In honor of the the 2003 centennial of the first powered, controlled flight, Ted chose to build and fly scale R/C model of the Wright 1903 Flyer. Ted also had to submit a research paper defending the Wright Brothers claim that they were indeed the first to have a successful, heavier than air, controllable flying machine.
Ted chose the 1/12 scale Dare Models "fun scale" kit. We're talking "stick and tissue" here, not that much different than the wood and fabric Orville and Wilbur used. The flyer will be powered by two electric motors and will have have a micro R/C receiver and micro servos. Construction began during Christmas break in Dec. 2002, with a goal of completion by the middle of April 2003 (a little optimistic Ted found out)..
Here are some pictures of his progress. Ted may add his own commentary and more build notes at a later date.
Click on the image to see them larger
Very calm, cloudy skies, with a chance of rain on the way. This was it -- probably the last attempt he'd have to test fly it before his Senior Project presentation (in two days!). The first flight was slightly better than the previous day. BUT IT FLEW! Still little response to right rudder. Too much torque!* Taking a cue from one of the build articles he had read, Ted tried decreasing the diameter of the right prop to try to get to less left torque. There was a small improvement. A total of 7 short flights (including the one the previous day), totaling 2:13 were made . This is not a great flying airplane (it may never be), but it sure looked magnificent in the air! And Ted's grin from ear to ear was great! Unfortunately, damage to the tail struts was sustained in the last "landing". Minor repairs had to be made for his Senior Project presentation (in two days). Ted has decided not to fly it for the demonstration portion of the project (a wise decision). He would have to fly it in the gym, and at this point, it's not flying well enough to safely fly in such a restricted location. There are a couple of things he'll try soon (possibly a second speed controller** or different props) that should make the Flyer a better flyer. There may also be the possibility of an erratic rudder servo causing some problems.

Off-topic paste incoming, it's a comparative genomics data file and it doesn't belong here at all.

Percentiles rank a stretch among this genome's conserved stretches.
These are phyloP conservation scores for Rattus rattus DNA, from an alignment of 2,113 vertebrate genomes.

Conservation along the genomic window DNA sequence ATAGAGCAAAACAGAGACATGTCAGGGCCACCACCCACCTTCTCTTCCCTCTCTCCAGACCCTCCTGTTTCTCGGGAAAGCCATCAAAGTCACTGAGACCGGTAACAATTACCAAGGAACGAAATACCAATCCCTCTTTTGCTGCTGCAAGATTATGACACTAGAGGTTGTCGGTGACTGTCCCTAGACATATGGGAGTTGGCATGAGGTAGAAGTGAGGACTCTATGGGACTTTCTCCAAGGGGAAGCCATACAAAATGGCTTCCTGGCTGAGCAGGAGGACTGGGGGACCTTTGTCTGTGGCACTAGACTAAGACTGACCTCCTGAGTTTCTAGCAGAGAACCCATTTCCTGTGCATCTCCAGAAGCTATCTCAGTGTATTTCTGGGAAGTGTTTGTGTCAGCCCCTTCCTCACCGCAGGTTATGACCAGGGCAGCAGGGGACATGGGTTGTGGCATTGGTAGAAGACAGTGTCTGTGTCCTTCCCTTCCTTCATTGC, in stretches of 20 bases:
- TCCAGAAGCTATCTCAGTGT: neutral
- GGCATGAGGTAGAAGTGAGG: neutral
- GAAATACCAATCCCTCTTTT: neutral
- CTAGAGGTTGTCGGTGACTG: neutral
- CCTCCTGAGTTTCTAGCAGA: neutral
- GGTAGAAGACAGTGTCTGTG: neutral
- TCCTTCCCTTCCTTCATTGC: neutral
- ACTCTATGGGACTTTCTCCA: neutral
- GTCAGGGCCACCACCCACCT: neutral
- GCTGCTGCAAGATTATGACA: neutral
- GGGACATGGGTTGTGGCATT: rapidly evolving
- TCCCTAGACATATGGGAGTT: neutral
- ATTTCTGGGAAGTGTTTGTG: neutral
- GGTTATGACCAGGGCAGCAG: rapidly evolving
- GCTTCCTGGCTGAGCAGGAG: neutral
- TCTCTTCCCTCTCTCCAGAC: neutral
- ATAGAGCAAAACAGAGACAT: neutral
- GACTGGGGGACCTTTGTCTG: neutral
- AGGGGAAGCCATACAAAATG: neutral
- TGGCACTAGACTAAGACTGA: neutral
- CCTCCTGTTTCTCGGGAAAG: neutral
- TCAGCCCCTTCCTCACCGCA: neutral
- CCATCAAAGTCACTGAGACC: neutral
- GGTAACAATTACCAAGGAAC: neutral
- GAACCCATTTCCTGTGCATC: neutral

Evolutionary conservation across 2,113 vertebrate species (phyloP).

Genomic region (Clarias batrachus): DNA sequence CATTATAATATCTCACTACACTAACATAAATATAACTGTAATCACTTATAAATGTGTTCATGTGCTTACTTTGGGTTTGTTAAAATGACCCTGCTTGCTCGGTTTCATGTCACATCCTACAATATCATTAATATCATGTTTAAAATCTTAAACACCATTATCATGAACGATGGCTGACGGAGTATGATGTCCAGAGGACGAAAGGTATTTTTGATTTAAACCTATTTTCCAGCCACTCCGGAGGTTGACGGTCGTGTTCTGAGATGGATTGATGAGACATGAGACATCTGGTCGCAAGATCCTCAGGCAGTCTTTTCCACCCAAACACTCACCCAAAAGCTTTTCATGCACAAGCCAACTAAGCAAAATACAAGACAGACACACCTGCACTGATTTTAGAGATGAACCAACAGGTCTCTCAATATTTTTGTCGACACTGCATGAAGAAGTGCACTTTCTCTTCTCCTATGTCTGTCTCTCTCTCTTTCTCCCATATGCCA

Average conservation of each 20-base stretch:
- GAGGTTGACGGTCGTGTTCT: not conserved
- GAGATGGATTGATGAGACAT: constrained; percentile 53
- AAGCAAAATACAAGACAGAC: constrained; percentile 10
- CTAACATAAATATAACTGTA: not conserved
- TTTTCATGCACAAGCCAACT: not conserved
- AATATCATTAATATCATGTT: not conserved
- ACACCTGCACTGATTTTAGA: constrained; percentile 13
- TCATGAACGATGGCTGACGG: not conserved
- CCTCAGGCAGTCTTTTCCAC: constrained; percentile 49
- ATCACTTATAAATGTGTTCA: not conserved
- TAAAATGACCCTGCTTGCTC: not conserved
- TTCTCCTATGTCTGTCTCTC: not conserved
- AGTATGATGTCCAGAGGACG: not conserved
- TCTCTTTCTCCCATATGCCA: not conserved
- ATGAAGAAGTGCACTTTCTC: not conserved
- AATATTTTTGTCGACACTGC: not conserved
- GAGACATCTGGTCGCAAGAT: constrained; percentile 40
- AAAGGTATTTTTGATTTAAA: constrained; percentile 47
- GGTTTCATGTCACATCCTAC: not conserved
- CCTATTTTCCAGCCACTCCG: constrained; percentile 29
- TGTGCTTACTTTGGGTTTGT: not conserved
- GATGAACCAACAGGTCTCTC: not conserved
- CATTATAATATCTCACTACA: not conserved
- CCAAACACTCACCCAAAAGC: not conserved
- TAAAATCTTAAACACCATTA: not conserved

Mom and Dad are very proud and impressed by this whole effort. Very.
* The original Wright 1903 flyer had contra-rotating propellers ( they rotated in opposite directions), thus eliminating torque issues. This model doesn't have that capability (the type of props needed are not available, that we know of, unless you hand carve them).
One person we know of has a speed controller hooked to each engine, and
has the motors slaved to the rudder channel. This allows the motors to
vary in speed independently with rudder input, helping the Flyer turn more efficiently.